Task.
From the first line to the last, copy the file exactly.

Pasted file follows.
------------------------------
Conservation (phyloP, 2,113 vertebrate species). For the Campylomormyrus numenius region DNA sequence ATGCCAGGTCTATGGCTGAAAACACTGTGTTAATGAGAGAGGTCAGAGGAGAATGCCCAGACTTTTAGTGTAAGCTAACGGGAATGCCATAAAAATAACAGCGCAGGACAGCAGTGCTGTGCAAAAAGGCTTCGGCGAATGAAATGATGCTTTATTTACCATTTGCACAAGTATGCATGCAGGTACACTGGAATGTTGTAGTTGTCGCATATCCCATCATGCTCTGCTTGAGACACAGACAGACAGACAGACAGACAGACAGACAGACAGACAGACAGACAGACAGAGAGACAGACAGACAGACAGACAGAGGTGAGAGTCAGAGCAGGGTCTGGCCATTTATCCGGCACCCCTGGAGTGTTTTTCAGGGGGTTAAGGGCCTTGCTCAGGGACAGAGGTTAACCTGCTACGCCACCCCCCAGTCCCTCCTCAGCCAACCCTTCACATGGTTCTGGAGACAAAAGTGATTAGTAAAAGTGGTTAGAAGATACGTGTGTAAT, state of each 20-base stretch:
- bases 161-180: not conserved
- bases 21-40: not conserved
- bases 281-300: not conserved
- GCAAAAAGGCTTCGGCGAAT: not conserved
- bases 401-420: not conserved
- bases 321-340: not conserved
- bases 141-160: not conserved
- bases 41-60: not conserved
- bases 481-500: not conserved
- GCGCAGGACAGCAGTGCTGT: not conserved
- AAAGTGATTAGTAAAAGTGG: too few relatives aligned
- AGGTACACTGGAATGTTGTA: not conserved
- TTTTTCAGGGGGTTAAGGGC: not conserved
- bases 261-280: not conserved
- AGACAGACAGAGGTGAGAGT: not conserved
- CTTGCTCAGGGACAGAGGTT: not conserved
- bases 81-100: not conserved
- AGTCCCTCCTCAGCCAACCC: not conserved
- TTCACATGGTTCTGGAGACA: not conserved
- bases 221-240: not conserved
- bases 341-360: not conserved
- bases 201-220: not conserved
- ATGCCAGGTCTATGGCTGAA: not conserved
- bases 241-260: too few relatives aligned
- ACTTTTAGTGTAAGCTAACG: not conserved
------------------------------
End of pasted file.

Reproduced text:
Conservation (phyloP, 2,113 vertebrate species). For the Campylomormyrus numenius region DNA sequence ATGCCAGGTCTATGGCTGAAAACACTGTGTTAATGAGAGAGGTCAGAGGAGAATGCCCAGACTTTTAGTGTAAGCTAACGGGAATGCCATAAAAATAACAGCGCAGGACAGCAGTGCTGTGCAAAAAGGCTTCGGCGAATGAAATGATGCTTTATTTACCATTTGCACAAGTATGCATGCAGGTACACTGGAATGTTGTAGTTGTCGCATATCCCATCATGCTCTGCTTGAGACACAGACAGACAGACAGACAGACAGACAGACAGACAGACAGACAGACAGACAGAGAGACAGACAGACAGACAGACAGAGGTGAGAGTCAGAGCAGGGTCTGGCCATTTATCCGGCACCCCTGGAGTGTTTTTCAGGGGGTTAAGGGCCTTGCTCAGGGACAGAGGTTAACCTGCTACGCCACCCCCCAGTCCCTCCTCAGCCAACCCTTCACATGGTTCTGGAGACAAAAGTGATTAGTAAAAGTGGTTAGAAGATACGTGTGTAAT, state of each 20-base stretch:
- bases 161-180: not conserved
- bases 21-40: not conserved
- bases 281-300: not conserved
- GCAAAAAGGCTTCGGCGAAT: not conserved
- bases 401-420: not conserved
- bases 321-340: not conserved
- bases 141-160: not conserved
- bases 41-60: not conserved
- bases 481-500: not conserved
- GCGCAGGACAGCAGTGCTGT: not conserved
- AAAGTGATTAGTAAAAGTGG: too few relatives aligned
- AGGTACACTGGAATGTTGTA: not conserved
- TTTTTCAGGGGGTTAAGGGC: not conserved
- bases 261-280: not conserved
- AGACAGACAGAGGTGAGAGT: not conserved
- CTTGCTCAGGGACAGAGGTT: not conserved
- bases 81-100: not conserved
- AGTCCCTCCTCAGCCAACCC: not conserved
- TTCACATGGTTCTGGAGACA: not conserved
- bases 221-240: not conserved
- bases 341-360: not conserved
- bases 201-220: not conserved
- ATGCCAGGTCTATGGCTGAA: not conserved
- bases 241-260: too few relatives aligned
- ACTTTTAGTGTAAGCTAACG: not conserved